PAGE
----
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We have been continuing our research of the Caribbean region and of the life of Jamaica Kincaid, who I must admit is an utter legend. Jamaica left Antigua at the age of 17 to work in New York City as an au pair but soon became an artist and a writer out of her own intuition. If you read this essay you can really get a sense of what a hard-working, intersectional feminist icon looks like, especially as she was a young black woman living in America 40 years ago. Top Halloween Tip: read the essay all the way to the end for a most excellent costume idea, invented by Jamaica herself, female sexual empowerment for the win.
 
This is our favourite photo of her.

We’ve been speaking a lot about the Caribbean mind-set, of which, as a Trinidadian, I am incredibly familiar. Caribbean people have a tendency to turn tragedy into joy, often trivialising some pretty serious issues. We concluded that it must be a coping mechanism of colonialism (and slavery, rape, torture, racism, corruption, indentureship, exploitation and not even a mention of “whoops sorry about that” from the European oppressors who are still benefiting from this stolen wealth, omg sorry blogs are supposed to be light and fun, I’ll tone it down).
 
Example 1: Trinidadian musicians wrote a Soca song called “No Ebola” in 2014, written as a response to a very valid statement from the government that Carnival could be cancelled due to the spread of the Ebola epidemic. Do have a listen here, I am still unsure whether to be amused or disgusted at this trivialisation of horror, 4 years later.
 
Example 2: The Caribbean is very prone to natural disasters, depending on the island. Many Caribbean islands follow an arc that mirrors the Caribbean tectonic plate. It is a convergent plate boundary, which means we’ve got volcanoes (Monserrat is yet to recover from an eruption in 1995) and earthquakes (Antigua was flattened by a terrible earthquake in 1974, come see the show to find out more). And, ah yes, and let’s not forget the frequent hurricanes (gosh aren’t we lucky to be safe in blustery England, with no unpredictable natural threats to life and infrastructure, must do wonders for your GDP). Indeed, it is a dangerous place to live in but luckily, Cherrelle discovered this helpful disaster-preparedness song, which has now become a staple inside joke of the week. Try not to sing along to winning lyrics such as “Let meh see yuh shake like earthquake”.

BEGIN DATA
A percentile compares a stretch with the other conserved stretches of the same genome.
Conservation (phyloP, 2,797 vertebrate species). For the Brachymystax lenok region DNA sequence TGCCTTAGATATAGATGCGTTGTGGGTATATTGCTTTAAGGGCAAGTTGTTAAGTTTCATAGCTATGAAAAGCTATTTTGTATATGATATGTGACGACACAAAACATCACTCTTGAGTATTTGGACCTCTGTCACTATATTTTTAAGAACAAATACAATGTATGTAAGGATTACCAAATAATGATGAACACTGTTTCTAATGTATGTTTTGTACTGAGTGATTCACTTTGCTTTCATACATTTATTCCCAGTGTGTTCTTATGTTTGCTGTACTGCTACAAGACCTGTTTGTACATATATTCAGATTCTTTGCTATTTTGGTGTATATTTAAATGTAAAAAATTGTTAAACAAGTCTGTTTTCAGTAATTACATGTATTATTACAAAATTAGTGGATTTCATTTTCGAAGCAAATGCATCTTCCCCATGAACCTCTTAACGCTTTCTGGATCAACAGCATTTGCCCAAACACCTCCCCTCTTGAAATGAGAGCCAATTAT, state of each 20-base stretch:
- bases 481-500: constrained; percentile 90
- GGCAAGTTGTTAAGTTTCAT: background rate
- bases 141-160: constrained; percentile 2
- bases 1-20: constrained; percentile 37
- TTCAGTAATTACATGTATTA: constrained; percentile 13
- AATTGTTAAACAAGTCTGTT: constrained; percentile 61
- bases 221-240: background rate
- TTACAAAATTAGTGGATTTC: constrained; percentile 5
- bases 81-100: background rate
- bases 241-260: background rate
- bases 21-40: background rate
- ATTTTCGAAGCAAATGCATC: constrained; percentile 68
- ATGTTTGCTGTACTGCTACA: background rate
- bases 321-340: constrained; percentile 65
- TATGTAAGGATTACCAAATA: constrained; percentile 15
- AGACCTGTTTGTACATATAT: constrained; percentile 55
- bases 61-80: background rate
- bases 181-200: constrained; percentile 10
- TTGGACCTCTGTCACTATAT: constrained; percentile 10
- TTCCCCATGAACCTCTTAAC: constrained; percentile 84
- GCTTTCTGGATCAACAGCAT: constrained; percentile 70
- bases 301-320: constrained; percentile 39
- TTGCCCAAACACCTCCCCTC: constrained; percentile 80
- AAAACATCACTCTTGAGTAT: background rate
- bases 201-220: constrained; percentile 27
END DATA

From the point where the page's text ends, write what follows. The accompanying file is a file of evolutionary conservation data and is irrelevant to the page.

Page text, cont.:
Rehearsals-wise, I’m sitting here writing this and I’m not actually sure of how much of the piece I can talk about without ruining some surprise or another. This piece is a “ghost story” of sorts and I’d feel quite terrible if I gave away any secrets (ironically, I’ve begged both Cherrelle and Nicola to spill the beans on all the stage secrets of The Cursed Child, of which, they both played Grangers but I’ve gotten nowhere). Anyhow, we now have some very exciting props in our rehearsal room and every day, we figure out new ways to tell our story. Everyone in the room is still brilliant and the show will be brilliant because of this.
 
Get ready for Blog #3 next week, I can already tell this week of rehearsals is going to be immense.

xoxo
Emily [parsed] => [keywords] => Array ( ) [author_id] => 2 [created_on] => 1540223700 [updated_on] => 1540223700 [comments_enabled] => 3 months [status] => live [type] => wysiwyg-advanced [preview_hash] => [author] => [created_by] => Array ( [user_id] => 2 [email] => ruth@gatetheatre.co.uk [username] => thegate ) [last] => 1 [odd_even] => odd [count] => 1 [keywords_arr] => Array ( ) [url] => https://www.gatetheatre.co.uk/blog/2018/10/a-small-place-rehearsal-diary-week-2 [preview] => Our Assistant Director takes us through the second week of rehearsals ) )